Researchers from the US, UK, and Africa have discovered a new lower jawbone in Ethiopia that pushes back the arrival of the genus Homo on that continent by nearly one-half million years, all but confirming that East Africa was the birthplace of our evolutionary lineage.
According to BBC News, the 2.8 million-year-old partial mandible is 400,000 years older than experts previously believed that our kind had emerged, and the discovery suggests that climate change was the catalyst that caused us to evolve from tree dweller to upright walkers.
University of Nevada-Las Vegas professor Brian Villmoare, lead author of a paper describing the research that was published Wednesday in the journal Science, said that the discovery offers new insight into “the most important transitions in human evolution”.
He added that the find provides a clear link to “Lucy,” a 3.2 million-year-old human-like primate discovered in 1974.
In fact, as National Geographic pointed out, the new specimen (dubbed LD 350-1) was found just a dozen miles from where Lucy has discovered. LD 350-1 was recovered from the Ledi-Geraru research area in the East African Rift Valley’s Afar Regional State in January 2013, and the authors note it is one of only a few Homo fossils from that period have been found.
“You could put them all into a small shoe box and still have room for a good pair of shoes,” Bill Kimbel, director of the Institute of Human Origins at Arizona State University, told Nat Geo. LD 350-1 shares several features with later members of the genus, including slim molar teeth and the shape of the mandible’s bony body, but has a primitive-looking front and a receding chin line.
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“This narrows the time period in which we can now focus our search for the emergence of the human lineage,” added Kimbel, who co-led the analysis of the new specimen. “It’s very much a transitional form, as would be expected at that age. The chin looks backwards in time. But the shape of the teeth looks forward.”
The find could help provide new insights into the extremely essential but poorly understood part of human evolution that occurred between two and three million years ago, when our ancestors began the critical transformation from ape-like mammals into more advanced forms capable of tool use, The Guardian said. It helps close the gap from Australopithethus to Homo.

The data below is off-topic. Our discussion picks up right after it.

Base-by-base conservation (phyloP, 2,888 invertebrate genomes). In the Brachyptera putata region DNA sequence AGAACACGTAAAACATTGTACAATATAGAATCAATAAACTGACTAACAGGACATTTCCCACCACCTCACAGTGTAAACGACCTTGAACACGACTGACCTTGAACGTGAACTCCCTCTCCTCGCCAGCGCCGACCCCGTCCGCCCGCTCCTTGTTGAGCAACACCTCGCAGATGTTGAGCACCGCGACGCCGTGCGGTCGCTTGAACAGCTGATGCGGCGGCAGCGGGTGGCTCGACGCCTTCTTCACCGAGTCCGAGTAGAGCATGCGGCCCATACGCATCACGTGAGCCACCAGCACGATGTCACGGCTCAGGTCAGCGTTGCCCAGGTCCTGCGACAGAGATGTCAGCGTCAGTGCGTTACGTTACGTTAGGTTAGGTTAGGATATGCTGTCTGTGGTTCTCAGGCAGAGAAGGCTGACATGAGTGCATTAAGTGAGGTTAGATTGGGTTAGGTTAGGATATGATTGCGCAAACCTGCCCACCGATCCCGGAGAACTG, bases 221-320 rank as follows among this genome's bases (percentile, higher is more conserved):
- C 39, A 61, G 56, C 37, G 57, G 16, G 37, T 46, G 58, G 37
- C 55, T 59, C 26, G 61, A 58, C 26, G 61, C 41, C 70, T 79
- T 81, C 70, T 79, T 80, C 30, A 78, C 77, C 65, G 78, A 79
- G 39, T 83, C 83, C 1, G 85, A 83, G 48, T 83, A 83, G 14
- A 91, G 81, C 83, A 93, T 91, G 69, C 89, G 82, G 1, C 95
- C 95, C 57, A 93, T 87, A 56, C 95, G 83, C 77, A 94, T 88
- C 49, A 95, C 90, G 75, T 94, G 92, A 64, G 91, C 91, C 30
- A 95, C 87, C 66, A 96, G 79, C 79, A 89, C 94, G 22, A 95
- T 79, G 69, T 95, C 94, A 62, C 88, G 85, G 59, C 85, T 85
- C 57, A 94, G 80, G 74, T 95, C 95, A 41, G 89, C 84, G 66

“By finding this jaw bone we’ve figured out where that trajectory started. This is the first Homo. It marks in all likelihood a major adaptive transition,” Villamoare told the newspaper, adding that dramatic changes in the environment may have been what let to the transformation. “It could be that there was some sort of ecological shift and humans had to evolve or go extinct.”
A related study, published this week in the journal Nature, describes a reconstruction of an earlier specimen – a Homo fossil one million years younger than LD 350-1, according to Nat Geo. The jaw belonged to the original specimen of Homo habilis or “Handy Man,” which was discovered by Louis and Mary Leakey Tanzania’s Olduvai Gorge in 1964.
Fred Spoor of University College, London and the Max Planck Institute for Evolutionary Anthropology and his colleagues used computed tomography (CT) and 3D imaging technology to digitally reconstruct what that specimen’s mandible would have looked like, and according to the website, it would have a narrow shape and parallel tooth rows similar to an australopithecine, the group of human ancestors that predates the Homo genus.